Day 2's summer movie experience couldn't have been more different than Day 1 save one thing. The four little ones in Babies are just as easily charming and amusing as Day 1 hero Robert Downey, Jr. They're not even a fraction of his size, and neither will they garner Rob's opening weekend take, but these kids and their tiny documentary that could and will should have sizeable legs based on the good word that's likely to spread.
Picking a theater close to my home near the beaches of Santa Monica, and the earliest show to take advantage of the So Cal weather currently in effect, this leisurely morning screening with 14 fortysomethings and olders was a bit of a switch from a midnight opening night with hundreds of rabid comicbook fanboys.
Gratefully, this outing with Babies was a genuine surprise. I know the trailer, featuring all kinds of cute moments in the lives of four kids in different parts of the globe (Ponijao from Namibia, Mari in Tokyo, Bayarjargal in Mongolia, and fresh-faced Hattie in San Francisco), has been earning awws and coos for months. But I'm not sure I - the perennial bachelor - would have rushed to see it had it not been for this particular movie experiment.
Count me a convert. This French production from director Thomas Balmes is as advertised -- a nonfussy, realistic and magical view into the world of babes, highlighted by some gorgeous cinematography and an unintrusive, pefect rhythmic music score.
The concept's as simple as the trailer. There's hardly any dialogue, no narration, and just a bunch of real, captured moments of the babies at play and in all other sorts of conditions. The kids from Namibia and Mongolia may not have the same material surroundings as their urban counterparts, but, as we all sort of know, babies are babies are babies. No matter where they're from, they're cute, tenacious, ever curious and entirely incapable of being anything but themselves. The movie does a great job of capturing their literal first steps, and ends on a natural high. It'll be interesting, years from now, to see how the grownup versions react to their precocious, unkowing movie star younger selves.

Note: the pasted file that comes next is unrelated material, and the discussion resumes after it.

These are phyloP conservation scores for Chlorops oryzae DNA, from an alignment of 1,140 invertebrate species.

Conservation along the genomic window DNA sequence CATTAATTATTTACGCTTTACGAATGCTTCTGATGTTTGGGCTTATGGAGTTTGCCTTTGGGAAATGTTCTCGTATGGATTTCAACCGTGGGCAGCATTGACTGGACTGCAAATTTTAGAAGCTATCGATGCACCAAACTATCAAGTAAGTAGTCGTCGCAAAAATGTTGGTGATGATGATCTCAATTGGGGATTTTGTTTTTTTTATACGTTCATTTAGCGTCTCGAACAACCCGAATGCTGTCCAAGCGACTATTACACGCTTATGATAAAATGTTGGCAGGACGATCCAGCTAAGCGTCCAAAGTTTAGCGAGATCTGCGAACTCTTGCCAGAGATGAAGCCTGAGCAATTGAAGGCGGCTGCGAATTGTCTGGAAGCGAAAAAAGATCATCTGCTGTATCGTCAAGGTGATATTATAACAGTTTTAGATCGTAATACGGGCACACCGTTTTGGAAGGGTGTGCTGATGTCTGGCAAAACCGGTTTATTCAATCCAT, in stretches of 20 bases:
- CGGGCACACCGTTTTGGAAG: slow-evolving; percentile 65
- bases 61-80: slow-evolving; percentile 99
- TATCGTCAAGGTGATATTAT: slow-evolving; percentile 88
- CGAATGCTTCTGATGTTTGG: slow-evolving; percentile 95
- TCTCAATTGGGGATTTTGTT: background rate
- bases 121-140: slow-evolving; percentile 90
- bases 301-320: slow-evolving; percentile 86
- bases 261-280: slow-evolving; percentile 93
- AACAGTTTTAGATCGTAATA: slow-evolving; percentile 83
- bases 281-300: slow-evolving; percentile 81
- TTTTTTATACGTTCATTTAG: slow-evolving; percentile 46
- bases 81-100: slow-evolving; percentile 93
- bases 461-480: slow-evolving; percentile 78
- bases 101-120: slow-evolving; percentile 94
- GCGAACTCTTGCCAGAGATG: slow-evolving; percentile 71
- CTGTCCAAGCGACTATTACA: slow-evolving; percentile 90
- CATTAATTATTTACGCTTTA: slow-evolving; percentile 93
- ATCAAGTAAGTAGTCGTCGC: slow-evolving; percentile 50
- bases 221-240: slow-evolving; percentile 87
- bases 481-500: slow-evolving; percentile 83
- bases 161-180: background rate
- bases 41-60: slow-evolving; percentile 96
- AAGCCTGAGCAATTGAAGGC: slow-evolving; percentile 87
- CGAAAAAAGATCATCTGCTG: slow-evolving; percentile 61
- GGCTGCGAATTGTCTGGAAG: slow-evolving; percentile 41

Brit filmmaker Michael Apted made the fascinating "7 Up" documentary series that followed a group of folks every near decade throughout their lives. That was a little more serious. It'd be fun to see a lighter version of this foursome, even in just a few years.
To all those out there who aren't parents yet (I know those who are have their tickets already, right?), this is a great movie trip for us, too. In real life, I'm amazed, and frankly exhausted after a full day spent with most of my friends who do have kids. It's not that I don't like children, or want kids myself...but it's more that I and they seem to realize I'm just a bigger version of them. Plus, on the amazed side, I can't fathom the energy it takes to keep up with these incredible little beings. Watching Babies is a reminder, I imagine, of why it's worth it. Who needs movies to captivate when you've got kids?